Sunday, 15 November 2009

Thoughts on Oliver

What do Learning Technologists do? Oliver, M., 2002. Innovations in Education and Teaching International, 39(4), 245.

Oliver describes learning technologists as one group of the 'new professionals', a group that are in roles that 'seem to be hybrid, marginal and yet central to institutional processes of change', and who are typically 'aged under 35, with five or fewer years of experience of the role, and whose qualifications are not always related to the post' (p.245).

Beetham (2002) identified 10 central activities for learning technologists, with the most important being "keeping abreast of technology" (p.246). However, much of the rest of the paper seems to show learning technologists themselves placing more emphasis on collaboration and understanding the teaching and learning requirement. There is no mention of them actually implementing any technology, and the quotes in the paper suggetss most actually felt quite far away from technical aspects - in fact almost derisory of it.

The paper only seems to talk about learning technologists in a higher educational context. I feel that they could also be working elsewhere, perhaps even in industry. I also wondered about roles within the elearning industry itself, and whether roles which blend pedagogy and technologies may use titles such as (or synonamous with) learning technologist.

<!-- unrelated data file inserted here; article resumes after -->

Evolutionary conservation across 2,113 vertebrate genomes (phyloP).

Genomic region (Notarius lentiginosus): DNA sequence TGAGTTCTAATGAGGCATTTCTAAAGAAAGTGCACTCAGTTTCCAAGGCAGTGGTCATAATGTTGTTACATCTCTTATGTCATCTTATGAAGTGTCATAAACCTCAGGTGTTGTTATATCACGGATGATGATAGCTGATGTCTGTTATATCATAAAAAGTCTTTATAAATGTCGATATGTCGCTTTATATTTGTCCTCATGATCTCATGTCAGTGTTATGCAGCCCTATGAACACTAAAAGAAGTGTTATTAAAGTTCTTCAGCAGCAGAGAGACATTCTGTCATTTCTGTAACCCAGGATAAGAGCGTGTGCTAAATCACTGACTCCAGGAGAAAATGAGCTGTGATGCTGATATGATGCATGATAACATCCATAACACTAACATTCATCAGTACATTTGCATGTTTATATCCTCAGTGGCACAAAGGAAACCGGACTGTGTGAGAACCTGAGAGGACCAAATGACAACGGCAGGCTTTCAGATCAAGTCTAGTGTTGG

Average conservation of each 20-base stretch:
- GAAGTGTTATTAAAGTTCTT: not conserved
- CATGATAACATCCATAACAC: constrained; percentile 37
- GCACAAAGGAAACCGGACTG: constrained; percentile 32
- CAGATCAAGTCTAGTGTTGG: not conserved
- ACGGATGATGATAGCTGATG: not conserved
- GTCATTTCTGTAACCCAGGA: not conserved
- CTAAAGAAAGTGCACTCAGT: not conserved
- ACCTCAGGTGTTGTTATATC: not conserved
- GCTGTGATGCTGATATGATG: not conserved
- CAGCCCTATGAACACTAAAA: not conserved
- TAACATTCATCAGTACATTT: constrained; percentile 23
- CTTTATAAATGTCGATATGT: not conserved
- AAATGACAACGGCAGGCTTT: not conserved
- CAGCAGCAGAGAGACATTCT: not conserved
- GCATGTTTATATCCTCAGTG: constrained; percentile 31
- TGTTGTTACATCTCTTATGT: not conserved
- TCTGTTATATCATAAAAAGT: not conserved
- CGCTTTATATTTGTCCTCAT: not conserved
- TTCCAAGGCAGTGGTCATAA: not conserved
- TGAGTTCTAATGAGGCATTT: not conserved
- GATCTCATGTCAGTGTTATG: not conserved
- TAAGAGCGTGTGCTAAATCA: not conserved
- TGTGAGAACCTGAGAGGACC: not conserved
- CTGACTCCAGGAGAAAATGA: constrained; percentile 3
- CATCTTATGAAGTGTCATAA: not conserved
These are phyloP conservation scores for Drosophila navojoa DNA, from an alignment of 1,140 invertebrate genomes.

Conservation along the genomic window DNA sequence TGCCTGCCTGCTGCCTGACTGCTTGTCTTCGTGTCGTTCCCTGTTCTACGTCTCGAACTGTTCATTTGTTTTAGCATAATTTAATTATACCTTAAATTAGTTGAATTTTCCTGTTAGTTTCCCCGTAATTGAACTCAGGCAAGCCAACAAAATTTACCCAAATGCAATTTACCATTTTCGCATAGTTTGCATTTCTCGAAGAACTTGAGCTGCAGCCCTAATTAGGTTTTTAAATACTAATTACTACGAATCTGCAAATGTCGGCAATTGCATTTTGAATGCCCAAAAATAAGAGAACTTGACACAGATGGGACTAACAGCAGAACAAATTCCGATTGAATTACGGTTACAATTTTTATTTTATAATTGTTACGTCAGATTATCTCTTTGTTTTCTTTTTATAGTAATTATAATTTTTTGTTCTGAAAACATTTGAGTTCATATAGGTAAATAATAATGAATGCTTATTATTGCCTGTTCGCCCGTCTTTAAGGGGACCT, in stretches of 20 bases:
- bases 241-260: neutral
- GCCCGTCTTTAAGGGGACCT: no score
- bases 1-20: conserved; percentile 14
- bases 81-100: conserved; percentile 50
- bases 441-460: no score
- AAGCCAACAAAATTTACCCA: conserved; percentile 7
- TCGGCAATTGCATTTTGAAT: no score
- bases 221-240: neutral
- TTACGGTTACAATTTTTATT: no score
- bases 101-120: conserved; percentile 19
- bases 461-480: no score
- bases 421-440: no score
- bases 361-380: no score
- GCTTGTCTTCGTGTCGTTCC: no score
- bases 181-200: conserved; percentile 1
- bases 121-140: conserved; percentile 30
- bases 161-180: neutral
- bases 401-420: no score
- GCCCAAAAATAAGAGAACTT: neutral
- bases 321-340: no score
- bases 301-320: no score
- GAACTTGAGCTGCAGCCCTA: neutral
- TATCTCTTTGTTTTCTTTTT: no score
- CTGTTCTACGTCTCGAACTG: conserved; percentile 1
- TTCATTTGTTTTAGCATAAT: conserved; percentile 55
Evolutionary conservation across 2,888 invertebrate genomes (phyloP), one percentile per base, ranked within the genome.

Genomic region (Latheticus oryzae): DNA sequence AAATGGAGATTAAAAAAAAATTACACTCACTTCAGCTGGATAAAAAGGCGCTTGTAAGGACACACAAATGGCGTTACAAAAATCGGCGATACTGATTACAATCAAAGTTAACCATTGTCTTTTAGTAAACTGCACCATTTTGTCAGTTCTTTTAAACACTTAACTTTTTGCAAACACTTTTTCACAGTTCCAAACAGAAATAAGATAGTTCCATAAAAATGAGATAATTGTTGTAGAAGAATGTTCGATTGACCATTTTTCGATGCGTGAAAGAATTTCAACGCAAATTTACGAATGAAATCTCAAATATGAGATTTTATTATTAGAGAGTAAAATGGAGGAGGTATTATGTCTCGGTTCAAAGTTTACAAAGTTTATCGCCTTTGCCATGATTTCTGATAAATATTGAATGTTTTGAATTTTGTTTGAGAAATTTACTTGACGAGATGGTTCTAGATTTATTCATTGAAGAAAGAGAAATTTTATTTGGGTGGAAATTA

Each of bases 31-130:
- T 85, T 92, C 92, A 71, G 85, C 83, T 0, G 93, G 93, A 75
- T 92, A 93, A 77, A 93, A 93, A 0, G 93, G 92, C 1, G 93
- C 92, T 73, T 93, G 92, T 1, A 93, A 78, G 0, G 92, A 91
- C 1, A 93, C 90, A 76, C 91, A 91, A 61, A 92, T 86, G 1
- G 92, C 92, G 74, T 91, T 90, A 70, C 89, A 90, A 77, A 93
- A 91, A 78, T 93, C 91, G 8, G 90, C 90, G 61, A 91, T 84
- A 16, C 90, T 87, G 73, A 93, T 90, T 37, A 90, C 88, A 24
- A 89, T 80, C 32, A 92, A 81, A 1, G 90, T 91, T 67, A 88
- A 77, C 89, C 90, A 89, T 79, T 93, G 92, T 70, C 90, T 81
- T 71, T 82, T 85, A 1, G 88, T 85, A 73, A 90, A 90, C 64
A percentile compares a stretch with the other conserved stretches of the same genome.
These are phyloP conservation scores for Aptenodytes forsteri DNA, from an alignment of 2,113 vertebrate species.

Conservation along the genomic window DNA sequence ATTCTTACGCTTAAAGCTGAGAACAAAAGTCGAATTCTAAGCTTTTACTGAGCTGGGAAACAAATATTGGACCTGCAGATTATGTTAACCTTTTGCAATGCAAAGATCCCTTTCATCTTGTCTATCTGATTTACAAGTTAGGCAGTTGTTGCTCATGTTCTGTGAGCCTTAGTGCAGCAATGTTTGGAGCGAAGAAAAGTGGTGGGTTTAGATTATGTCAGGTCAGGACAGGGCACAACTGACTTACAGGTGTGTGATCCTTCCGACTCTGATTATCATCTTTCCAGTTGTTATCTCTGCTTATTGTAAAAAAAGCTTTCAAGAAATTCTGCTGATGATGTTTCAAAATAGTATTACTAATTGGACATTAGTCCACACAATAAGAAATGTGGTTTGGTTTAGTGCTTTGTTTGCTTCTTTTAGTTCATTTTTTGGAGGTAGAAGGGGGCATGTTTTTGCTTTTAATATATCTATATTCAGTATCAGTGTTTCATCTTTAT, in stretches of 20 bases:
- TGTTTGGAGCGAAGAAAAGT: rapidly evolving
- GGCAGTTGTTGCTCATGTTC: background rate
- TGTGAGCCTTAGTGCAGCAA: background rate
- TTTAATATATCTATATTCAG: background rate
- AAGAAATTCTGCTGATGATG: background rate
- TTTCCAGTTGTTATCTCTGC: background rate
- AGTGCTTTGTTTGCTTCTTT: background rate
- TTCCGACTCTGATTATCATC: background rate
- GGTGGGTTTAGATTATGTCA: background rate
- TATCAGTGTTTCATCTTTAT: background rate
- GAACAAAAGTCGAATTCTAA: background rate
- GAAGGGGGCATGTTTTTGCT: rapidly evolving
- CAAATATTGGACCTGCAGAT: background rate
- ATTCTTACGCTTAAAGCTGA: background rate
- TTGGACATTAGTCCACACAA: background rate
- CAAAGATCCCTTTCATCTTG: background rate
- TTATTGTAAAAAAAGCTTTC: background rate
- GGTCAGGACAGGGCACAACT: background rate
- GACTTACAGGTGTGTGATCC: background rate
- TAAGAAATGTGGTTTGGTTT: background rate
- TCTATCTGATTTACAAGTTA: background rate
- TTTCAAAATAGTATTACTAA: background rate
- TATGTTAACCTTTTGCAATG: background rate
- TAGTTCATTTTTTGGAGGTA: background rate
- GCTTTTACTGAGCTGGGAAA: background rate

The author considers that his research "has shown that learning technologists may undertake any of a diverse range of activities, including staff development, research, management and technical support". I would also have included aspects such as elearning course design, elearning material authoring, elearning technology design and development and perhaps understanding/developing elearning strategy in relation to pedagogic needs.

My main concern with this paper was that the learning technologists it discusses seemed to be there to take policies developed by the institution and then somehow get departments to accept them. There seemed to be little evidence of working departments asking these people to do things for them. This struck me as worrying - a group of people with a technology/approach that they need to foist on others. In fact, they look most like consultants. They are there to help get ideas adopted, but are not involved in the implementation.  What Oliver seems to have missed is another complete swathe of people, who are designing and delivering elearning systems (including all the technology, pedagogy and teaching materials, as well as fitting them into conventional courses).  Surely those people are also learning technologists?

The paper by Lisewski and Joyce seemed to imply that the focus of the learning technology profession is on 'technology mediation', which seems contrary to the view of Oliver. I said in my previous post that I felt learning technologist was a broader term. I believe that it constitutes a spectrum of tasks and activities - not all of which may be included in the job specification for any one individual, but which may be part of a learning technologist's role.

1 comment:

  1. I said in my previous post that I felt learning technologist was a broader term. - Why did you say so? Anyways I will read your previous blog so I can understand. Keep it up.